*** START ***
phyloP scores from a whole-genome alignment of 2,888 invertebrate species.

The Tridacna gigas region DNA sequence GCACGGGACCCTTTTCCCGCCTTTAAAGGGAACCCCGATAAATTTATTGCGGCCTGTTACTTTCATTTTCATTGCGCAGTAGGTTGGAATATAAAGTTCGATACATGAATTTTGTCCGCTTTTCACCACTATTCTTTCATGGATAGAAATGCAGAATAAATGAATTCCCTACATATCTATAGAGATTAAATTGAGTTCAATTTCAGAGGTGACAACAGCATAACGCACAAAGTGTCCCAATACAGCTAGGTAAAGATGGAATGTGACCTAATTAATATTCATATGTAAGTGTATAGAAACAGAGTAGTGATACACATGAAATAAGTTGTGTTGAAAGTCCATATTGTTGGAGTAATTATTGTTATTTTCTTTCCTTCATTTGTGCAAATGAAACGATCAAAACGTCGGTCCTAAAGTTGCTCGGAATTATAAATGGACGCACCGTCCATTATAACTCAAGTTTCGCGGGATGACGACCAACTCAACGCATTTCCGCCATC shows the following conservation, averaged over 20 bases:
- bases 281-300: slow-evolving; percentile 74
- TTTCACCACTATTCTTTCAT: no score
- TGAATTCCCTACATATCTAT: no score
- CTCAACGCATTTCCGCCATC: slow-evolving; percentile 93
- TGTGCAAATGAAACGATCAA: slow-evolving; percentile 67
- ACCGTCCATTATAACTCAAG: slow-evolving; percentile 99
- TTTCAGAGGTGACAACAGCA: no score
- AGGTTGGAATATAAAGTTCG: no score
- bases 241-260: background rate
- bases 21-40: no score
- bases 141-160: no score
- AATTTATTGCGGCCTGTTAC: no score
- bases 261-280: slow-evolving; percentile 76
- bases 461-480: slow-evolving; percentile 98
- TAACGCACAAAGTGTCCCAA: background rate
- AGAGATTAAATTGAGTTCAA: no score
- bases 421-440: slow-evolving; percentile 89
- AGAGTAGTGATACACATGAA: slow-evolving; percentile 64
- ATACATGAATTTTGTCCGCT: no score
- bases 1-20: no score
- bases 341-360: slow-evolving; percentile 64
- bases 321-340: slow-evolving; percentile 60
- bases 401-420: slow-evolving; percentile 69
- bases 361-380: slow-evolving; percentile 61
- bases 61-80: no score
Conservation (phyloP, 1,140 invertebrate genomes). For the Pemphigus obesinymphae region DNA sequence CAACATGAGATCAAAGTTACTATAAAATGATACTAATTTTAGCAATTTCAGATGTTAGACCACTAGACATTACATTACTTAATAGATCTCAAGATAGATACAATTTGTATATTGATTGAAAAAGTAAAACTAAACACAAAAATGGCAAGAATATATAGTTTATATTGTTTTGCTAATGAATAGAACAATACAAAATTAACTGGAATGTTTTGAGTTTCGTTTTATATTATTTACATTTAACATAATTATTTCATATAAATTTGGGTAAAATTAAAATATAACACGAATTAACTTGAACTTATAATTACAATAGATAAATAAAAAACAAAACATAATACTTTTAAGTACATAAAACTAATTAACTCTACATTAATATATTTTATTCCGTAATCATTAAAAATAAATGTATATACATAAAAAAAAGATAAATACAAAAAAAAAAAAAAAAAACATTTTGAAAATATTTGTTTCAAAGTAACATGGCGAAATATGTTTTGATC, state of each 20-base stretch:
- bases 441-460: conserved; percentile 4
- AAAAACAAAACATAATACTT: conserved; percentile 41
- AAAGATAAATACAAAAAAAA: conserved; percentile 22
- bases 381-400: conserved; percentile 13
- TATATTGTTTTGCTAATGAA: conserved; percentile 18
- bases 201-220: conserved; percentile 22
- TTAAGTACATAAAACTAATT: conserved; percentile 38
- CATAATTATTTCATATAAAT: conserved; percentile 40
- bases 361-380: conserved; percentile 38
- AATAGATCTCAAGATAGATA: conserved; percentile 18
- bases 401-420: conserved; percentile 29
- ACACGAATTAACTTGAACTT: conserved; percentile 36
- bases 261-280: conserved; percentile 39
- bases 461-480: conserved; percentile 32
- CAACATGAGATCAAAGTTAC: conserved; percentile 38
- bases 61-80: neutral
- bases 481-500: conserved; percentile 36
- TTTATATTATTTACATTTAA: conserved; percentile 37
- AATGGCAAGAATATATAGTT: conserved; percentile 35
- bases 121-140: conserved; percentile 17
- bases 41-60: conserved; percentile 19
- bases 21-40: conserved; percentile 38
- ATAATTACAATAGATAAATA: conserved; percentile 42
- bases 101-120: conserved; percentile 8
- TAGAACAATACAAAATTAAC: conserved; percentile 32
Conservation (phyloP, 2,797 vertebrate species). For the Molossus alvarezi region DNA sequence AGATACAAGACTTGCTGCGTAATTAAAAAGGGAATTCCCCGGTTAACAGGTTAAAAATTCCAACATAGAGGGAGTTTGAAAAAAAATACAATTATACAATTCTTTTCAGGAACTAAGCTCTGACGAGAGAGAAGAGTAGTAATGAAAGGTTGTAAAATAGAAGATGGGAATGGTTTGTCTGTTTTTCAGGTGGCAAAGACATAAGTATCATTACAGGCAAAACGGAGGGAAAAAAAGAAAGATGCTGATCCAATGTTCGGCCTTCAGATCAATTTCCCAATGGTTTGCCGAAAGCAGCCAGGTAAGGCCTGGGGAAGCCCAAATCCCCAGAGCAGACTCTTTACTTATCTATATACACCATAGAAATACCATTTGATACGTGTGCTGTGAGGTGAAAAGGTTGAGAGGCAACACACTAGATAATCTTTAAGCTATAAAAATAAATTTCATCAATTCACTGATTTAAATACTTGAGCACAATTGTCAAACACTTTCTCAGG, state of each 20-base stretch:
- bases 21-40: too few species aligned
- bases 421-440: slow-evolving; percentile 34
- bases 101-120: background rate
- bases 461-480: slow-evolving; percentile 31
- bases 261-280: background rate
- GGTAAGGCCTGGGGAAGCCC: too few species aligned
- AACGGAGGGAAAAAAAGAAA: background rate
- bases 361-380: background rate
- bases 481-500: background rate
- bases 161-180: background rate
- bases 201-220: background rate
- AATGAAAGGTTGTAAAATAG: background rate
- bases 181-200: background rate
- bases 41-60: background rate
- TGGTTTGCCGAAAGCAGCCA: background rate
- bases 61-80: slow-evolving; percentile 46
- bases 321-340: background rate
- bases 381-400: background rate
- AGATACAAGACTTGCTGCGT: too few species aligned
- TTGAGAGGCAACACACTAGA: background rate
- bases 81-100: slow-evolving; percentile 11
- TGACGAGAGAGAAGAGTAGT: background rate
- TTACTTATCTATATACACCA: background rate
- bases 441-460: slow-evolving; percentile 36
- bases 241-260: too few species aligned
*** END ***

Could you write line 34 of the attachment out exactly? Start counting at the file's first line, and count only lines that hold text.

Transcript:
- bases 201-220: conserved; percentile 22